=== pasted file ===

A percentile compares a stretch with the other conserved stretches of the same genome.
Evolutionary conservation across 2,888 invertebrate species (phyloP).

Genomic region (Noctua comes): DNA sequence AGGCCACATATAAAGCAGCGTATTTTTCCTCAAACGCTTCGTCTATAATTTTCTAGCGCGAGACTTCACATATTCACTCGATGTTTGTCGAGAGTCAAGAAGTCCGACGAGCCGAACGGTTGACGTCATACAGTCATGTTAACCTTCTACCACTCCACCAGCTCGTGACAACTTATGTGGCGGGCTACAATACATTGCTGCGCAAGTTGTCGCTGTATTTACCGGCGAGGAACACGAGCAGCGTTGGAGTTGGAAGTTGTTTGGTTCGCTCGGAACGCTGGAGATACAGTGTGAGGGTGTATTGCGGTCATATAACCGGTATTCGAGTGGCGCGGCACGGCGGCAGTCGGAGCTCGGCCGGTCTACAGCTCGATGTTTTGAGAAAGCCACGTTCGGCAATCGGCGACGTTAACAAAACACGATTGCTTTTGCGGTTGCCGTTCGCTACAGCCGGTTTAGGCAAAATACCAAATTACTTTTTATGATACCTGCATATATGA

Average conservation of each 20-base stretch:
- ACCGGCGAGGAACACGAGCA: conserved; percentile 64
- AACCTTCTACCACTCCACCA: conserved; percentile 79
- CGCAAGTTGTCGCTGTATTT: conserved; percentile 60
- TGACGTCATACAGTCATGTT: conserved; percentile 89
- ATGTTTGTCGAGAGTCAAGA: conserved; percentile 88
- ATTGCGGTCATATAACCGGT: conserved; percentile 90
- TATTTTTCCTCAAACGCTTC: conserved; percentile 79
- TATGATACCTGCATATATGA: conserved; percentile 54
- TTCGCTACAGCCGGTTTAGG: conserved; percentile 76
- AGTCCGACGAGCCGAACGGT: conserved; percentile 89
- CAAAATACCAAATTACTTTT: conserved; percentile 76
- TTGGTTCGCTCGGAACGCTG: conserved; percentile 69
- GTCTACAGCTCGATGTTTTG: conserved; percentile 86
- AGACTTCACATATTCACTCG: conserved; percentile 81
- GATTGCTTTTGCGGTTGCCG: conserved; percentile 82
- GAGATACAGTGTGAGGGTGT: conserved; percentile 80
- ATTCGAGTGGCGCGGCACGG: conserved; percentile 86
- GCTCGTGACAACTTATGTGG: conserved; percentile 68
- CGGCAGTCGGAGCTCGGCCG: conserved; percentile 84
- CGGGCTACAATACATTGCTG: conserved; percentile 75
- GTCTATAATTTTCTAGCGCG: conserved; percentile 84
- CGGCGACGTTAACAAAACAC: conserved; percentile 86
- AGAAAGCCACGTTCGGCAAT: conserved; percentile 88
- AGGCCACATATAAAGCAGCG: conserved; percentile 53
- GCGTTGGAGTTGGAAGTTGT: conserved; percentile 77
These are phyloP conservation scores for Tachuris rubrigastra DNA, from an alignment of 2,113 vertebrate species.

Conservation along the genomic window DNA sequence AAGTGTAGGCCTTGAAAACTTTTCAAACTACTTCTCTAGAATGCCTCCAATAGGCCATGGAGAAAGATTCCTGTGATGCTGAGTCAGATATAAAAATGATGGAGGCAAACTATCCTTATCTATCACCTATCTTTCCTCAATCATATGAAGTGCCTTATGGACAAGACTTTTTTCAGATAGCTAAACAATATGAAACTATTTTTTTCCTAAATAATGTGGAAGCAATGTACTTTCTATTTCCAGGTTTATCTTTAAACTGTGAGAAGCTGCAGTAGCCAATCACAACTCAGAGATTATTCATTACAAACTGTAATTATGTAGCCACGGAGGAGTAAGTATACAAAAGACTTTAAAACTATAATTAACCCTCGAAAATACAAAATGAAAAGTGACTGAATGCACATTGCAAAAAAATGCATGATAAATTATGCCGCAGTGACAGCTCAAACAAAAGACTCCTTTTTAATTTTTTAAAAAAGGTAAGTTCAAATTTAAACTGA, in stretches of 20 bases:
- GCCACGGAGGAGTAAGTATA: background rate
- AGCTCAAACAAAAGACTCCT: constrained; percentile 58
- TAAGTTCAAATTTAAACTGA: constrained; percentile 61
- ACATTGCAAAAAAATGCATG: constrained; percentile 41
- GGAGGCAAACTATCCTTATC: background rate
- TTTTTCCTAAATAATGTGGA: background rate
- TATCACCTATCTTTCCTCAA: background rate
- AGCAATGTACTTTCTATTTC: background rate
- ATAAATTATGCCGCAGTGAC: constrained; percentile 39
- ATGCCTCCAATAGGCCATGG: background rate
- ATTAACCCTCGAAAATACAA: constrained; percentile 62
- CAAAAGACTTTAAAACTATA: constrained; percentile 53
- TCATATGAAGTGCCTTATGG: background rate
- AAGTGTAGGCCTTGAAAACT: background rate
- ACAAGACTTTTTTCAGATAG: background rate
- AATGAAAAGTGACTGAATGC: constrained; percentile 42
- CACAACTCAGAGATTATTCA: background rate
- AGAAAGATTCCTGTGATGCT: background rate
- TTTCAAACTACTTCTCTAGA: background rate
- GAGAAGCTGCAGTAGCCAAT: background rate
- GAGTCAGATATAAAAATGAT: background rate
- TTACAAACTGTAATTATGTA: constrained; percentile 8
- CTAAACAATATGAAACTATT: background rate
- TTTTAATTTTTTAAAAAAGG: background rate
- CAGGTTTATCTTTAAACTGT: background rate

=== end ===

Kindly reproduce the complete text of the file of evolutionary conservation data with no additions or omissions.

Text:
A percentile compares a stretch with the other conserved stretches of the same genome.
Evolutionary conservation across 2,888 invertebrate species (phyloP).

Genomic region (Noctua comes): DNA sequence AGGCCACATATAAAGCAGCGTATTTTTCCTCAAACGCTTCGTCTATAATTTTCTAGCGCGAGACTTCACATATTCACTCGATGTTTGTCGAGAGTCAAGAAGTCCGACGAGCCGAACGGTTGACGTCATACAGTCATGTTAACCTTCTACCACTCCACCAGCTCGTGACAACTTATGTGGCGGGCTACAATACATTGCTGCGCAAGTTGTCGCTGTATTTACCGGCGAGGAACACGAGCAGCGTTGGAGTTGGAAGTTGTTTGGTTCGCTCGGAACGCTGGAGATACAGTGTGAGGGTGTATTGCGGTCATATAACCGGTATTCGAGTGGCGCGGCACGGCGGCAGTCGGAGCTCGGCCGGTCTACAGCTCGATGTTTTGAGAAAGCCACGTTCGGCAATCGGCGACGTTAACAAAACACGATTGCTTTTGCGGTTGCCGTTCGCTACAGCCGGTTTAGGCAAAATACCAAATTACTTTTTATGATACCTGCATATATGA

Average conservation of each 20-base stretch:
- ACCGGCGAGGAACACGAGCA: conserved; percentile 64
- AACCTTCTACCACTCCACCA: conserved; percentile 79
- CGCAAGTTGTCGCTGTATTT: conserved; percentile 60
- TGACGTCATACAGTCATGTT: conserved; percentile 89
- ATGTTTGTCGAGAGTCAAGA: conserved; percentile 88
- ATTGCGGTCATATAACCGGT: conserved; percentile 90
- TATTTTTCCTCAAACGCTTC: conserved; percentile 79
- TATGATACCTGCATATATGA: conserved; percentile 54
- TTCGCTACAGCCGGTTTAGG: conserved; percentile 76
- AGTCCGACGAGCCGAACGGT: conserved; percentile 89
- CAAAATACCAAATTACTTTT: conserved; percentile 76
- TTGGTTCGCTCGGAACGCTG: conserved; percentile 69
- GTCTACAGCTCGATGTTTTG: conserved; percentile 86
- AGACTTCACATATTCACTCG: conserved; percentile 81
- GATTGCTTTTGCGGTTGCCG: conserved; percentile 82
- GAGATACAGTGTGAGGGTGT: conserved; percentile 80
- ATTCGAGTGGCGCGGCACGG: conserved; percentile 86
- GCTCGTGACAACTTATGTGG: conserved; percentile 68
- CGGCAGTCGGAGCTCGGCCG: conserved; percentile 84
- CGGGCTACAATACATTGCTG: conserved; percentile 75
- GTCTATAATTTTCTAGCGCG: conserved; percentile 84
- CGGCGACGTTAACAAAACAC: conserved; percentile 86
- AGAAAGCCACGTTCGGCAAT: conserved; percentile 88
- AGGCCACATATAAAGCAGCG: conserved; percentile 53
- GCGTTGGAGTTGGAAGTTGT: conserved; percentile 77
These are phyloP conservation scores for Tachuris rubrigastra DNA, from an alignment of 2,113 vertebrate species.

Conservation along the genomic window DNA sequence AAGTGTAGGCCTTGAAAACTTTTCAAACTACTTCTCTAGAATGCCTCCAATAGGCCATGGAGAAAGATTCCTGTGATGCTGAGTCAGATATAAAAATGATGGAGGCAAACTATCCTTATCTATCACCTATCTTTCCTCAATCATATGAAGTGCCTTATGGACAAGACTTTTTTCAGATAGCTAAACAATATGAAACTATTTTTTTCCTAAATAATGTGGAAGCAATGTACTTTCTATTTCCAGGTTTATCTTTAAACTGTGAGAAGCTGCAGTAGCCAATCACAACTCAGAGATTATTCATTACAAACTGTAATTATGTAGCCACGGAGGAGTAAGTATACAAAAGACTTTAAAACTATAATTAACCCTCGAAAATACAAAATGAAAAGTGACTGAATGCACATTGCAAAAAAATGCATGATAAATTATGCCGCAGTGACAGCTCAAACAAAAGACTCCTTTTTAATTTTTTAAAAAAGGTAAGTTCAAATTTAAACTGA, in stretches of 20 bases:
- GCCACGGAGGAGTAAGTATA: background rate
- AGCTCAAACAAAAGACTCCT: constrained; percentile 58
- TAAGTTCAAATTTAAACTGA: constrained; percentile 61
- ACATTGCAAAAAAATGCATG: constrained; percentile 41
- GGAGGCAAACTATCCTTATC: background rate
- TTTTTCCTAAATAATGTGGA: background rate
- TATCACCTATCTTTCCTCAA: background rate
- AGCAATGTACTTTCTATTTC: background rate
- ATAAATTATGCCGCAGTGAC: constrained; percentile 39
- ATGCCTCCAATAGGCCATGG: background rate
- ATTAACCCTCGAAAATACAA: constrained; percentile 62
- CAAAAGACTTTAAAACTATA: constrained; percentile 53
- TCATATGAAGTGCCTTATGG: background rate
- AAGTGTAGGCCTTGAAAACT: background rate
- ACAAGACTTTTTTCAGATAG: background rate
- AATGAAAAGTGACTGAATGC: constrained; percentile 42
- CACAACTCAGAGATTATTCA: background rate
- AGAAAGATTCCTGTGATGCT: background rate
- TTTCAAACTACTTCTCTAGA: background rate
- GAGAAGCTGCAGTAGCCAAT: background rate
- GAGTCAGATATAAAAATGAT: background rate
- TTACAAACTGTAATTATGTA: constrained; percentile 8
- CTAAACAATATGAAACTATT: background rate
- TTTTAATTTTTTAAAAAAGG: background rate
- CAGGTTTATCTTTAAACTGT: background rate